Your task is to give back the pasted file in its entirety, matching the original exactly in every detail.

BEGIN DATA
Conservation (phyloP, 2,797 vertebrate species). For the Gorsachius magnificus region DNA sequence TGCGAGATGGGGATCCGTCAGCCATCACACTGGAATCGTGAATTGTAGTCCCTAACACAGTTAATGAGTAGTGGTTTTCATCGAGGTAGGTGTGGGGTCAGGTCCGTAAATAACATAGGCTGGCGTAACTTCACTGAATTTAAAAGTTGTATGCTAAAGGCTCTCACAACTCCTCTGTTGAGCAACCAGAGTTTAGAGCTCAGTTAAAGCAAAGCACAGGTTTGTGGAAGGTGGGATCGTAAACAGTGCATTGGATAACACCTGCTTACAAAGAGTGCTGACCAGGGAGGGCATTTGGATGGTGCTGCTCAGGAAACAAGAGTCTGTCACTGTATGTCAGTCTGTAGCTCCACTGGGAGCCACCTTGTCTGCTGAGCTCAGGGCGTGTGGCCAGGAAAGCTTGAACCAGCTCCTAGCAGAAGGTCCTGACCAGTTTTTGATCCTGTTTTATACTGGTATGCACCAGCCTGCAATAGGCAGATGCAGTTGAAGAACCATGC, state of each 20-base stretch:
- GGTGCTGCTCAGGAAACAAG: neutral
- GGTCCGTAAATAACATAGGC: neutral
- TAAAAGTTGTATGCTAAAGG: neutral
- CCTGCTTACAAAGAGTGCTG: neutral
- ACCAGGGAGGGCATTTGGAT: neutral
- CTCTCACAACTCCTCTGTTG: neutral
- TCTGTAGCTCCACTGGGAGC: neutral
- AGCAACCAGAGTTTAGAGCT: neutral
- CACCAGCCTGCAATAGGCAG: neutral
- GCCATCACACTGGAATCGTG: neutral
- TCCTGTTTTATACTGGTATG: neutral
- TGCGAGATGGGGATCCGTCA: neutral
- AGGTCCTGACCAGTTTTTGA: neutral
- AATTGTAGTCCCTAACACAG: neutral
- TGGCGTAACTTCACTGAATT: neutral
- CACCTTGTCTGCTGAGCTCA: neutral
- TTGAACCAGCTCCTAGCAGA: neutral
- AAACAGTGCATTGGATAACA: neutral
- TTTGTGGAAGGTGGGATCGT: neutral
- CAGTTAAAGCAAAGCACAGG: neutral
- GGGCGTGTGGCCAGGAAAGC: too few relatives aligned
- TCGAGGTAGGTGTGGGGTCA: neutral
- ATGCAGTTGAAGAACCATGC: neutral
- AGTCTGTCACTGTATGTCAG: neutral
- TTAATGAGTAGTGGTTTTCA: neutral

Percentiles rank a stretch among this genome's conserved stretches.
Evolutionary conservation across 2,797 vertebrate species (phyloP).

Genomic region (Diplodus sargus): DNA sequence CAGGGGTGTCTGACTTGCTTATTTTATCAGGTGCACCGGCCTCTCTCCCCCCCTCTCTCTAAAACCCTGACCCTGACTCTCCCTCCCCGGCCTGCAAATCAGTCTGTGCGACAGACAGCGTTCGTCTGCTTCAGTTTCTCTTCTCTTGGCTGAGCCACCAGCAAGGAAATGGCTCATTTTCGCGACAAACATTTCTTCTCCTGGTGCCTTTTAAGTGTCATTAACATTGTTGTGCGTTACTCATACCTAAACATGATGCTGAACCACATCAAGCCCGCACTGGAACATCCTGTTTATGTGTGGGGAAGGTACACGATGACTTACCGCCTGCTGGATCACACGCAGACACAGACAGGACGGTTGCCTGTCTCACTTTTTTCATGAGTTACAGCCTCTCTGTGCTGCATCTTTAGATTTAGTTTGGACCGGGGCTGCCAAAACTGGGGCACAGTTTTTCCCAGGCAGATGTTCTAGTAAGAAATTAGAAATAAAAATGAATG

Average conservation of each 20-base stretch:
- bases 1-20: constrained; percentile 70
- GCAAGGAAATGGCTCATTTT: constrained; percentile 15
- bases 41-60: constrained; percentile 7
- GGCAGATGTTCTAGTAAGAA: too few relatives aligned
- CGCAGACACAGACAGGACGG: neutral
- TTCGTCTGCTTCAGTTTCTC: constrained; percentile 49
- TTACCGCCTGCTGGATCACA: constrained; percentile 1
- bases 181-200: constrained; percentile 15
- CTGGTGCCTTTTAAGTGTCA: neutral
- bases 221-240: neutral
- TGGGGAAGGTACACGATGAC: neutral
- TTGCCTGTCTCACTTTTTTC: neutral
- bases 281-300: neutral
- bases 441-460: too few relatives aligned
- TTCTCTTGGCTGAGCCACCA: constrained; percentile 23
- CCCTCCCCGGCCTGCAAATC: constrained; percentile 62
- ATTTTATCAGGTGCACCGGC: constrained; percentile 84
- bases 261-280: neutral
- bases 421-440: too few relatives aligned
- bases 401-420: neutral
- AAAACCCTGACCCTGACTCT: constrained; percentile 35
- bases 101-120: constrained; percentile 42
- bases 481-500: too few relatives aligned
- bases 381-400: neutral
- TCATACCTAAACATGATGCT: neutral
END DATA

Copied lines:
Conservation (phyloP, 2,797 vertebrate species). For the Gorsachius magnificus region DNA sequence TGCGAGATGGGGATCCGTCAGCCATCACACTGGAATCGTGAATTGTAGTCCCTAACACAGTTAATGAGTAGTGGTTTTCATCGAGGTAGGTGTGGGGTCAGGTCCGTAAATAACATAGGCTGGCGTAACTTCACTGAATTTAAAAGTTGTATGCTAAAGGCTCTCACAACTCCTCTGTTGAGCAACCAGAGTTTAGAGCTCAGTTAAAGCAAAGCACAGGTTTGTGGAAGGTGGGATCGTAAACAGTGCATTGGATAACACCTGCTTACAAAGAGTGCTGACCAGGGAGGGCATTTGGATGGTGCTGCTCAGGAAACAAGAGTCTGTCACTGTATGTCAGTCTGTAGCTCCACTGGGAGCCACCTTGTCTGCTGAGCTCAGGGCGTGTGGCCAGGAAAGCTTGAACCAGCTCCTAGCAGAAGGTCCTGACCAGTTTTTGATCCTGTTTTATACTGGTATGCACCAGCCTGCAATAGGCAGATGCAGTTGAAGAACCATGC, state of each 20-base stretch:
- GGTGCTGCTCAGGAAACAAG: neutral
- GGTCCGTAAATAACATAGGC: neutral
- TAAAAGTTGTATGCTAAAGG: neutral
- CCTGCTTACAAAGAGTGCTG: neutral
- ACCAGGGAGGGCATTTGGAT: neutral
- CTCTCACAACTCCTCTGTTG: neutral
- TCTGTAGCTCCACTGGGAGC: neutral
- AGCAACCAGAGTTTAGAGCT: neutral
- CACCAGCCTGCAATAGGCAG: neutral
- GCCATCACACTGGAATCGTG: neutral
- TCCTGTTTTATACTGGTATG: neutral
- TGCGAGATGGGGATCCGTCA: neutral
- AGGTCCTGACCAGTTTTTGA: neutral
- AATTGTAGTCCCTAACACAG: neutral
- TGGCGTAACTTCACTGAATT: neutral
- CACCTTGTCTGCTGAGCTCA: neutral
- TTGAACCAGCTCCTAGCAGA: neutral
- AAACAGTGCATTGGATAACA: neutral
- TTTGTGGAAGGTGGGATCGT: neutral
- CAGTTAAAGCAAAGCACAGG: neutral
- GGGCGTGTGGCCAGGAAAGC: too few relatives aligned
- TCGAGGTAGGTGTGGGGTCA: neutral
- ATGCAGTTGAAGAACCATGC: neutral
- AGTCTGTCACTGTATGTCAG: neutral
- TTAATGAGTAGTGGTTTTCA: neutral

Percentiles rank a stretch among this genome's conserved stretches.
Evolutionary conservation across 2,797 vertebrate species (phyloP).

Genomic region (Diplodus sargus): DNA sequence CAGGGGTGTCTGACTTGCTTATTTTATCAGGTGCACCGGCCTCTCTCCCCCCCTCTCTCTAAAACCCTGACCCTGACTCTCCCTCCCCGGCCTGCAAATCAGTCTGTGCGACAGACAGCGTTCGTCTGCTTCAGTTTCTCTTCTCTTGGCTGAGCCACCAGCAAGGAAATGGCTCATTTTCGCGACAAACATTTCTTCTCCTGGTGCCTTTTAAGTGTCATTAACATTGTTGTGCGTTACTCATACCTAAACATGATGCTGAACCACATCAAGCCCGCACTGGAACATCCTGTTTATGTGTGGGGAAGGTACACGATGACTTACCGCCTGCTGGATCACACGCAGACACAGACAGGACGGTTGCCTGTCTCACTTTTTTCATGAGTTACAGCCTCTCTGTGCTGCATCTTTAGATTTAGTTTGGACCGGGGCTGCCAAAACTGGGGCACAGTTTTTCCCAGGCAGATGTTCTAGTAAGAAATTAGAAATAAAAATGAATG

Average conservation of each 20-base stretch:
- bases 1-20: constrained; percentile 70
- GCAAGGAAATGGCTCATTTT: constrained; percentile 15
- bases 41-60: constrained; percentile 7
- GGCAGATGTTCTAGTAAGAA: too few relatives aligned
- CGCAGACACAGACAGGACGG: neutral
- TTCGTCTGCTTCAGTTTCTC: constrained; percentile 49
- TTACCGCCTGCTGGATCACA: constrained; percentile 1
- bases 181-200: constrained; percentile 15
- CTGGTGCCTTTTAAGTGTCA: neutral
- bases 221-240: neutral
- TGGGGAAGGTACACGATGAC: neutral
- TTGCCTGTCTCACTTTTTTC: neutral
- bases 281-300: neutral
- bases 441-460: too few relatives aligned
- TTCTCTTGGCTGAGCCACCA: constrained; percentile 23
- CCCTCCCCGGCCTGCAAATC: constrained; percentile 62
- ATTTTATCAGGTGCACCGGC: constrained; percentile 84
- bases 261-280: neutral
- bases 421-440: too few relatives aligned
- bases 401-420: neutral
- AAAACCCTGACCCTGACTCT: constrained; percentile 35
- bases 101-120: constrained; percentile 42
- bases 481-500: too few relatives aligned
- bases 381-400: neutral
- TCATACCTAAACATGATGCT: neutral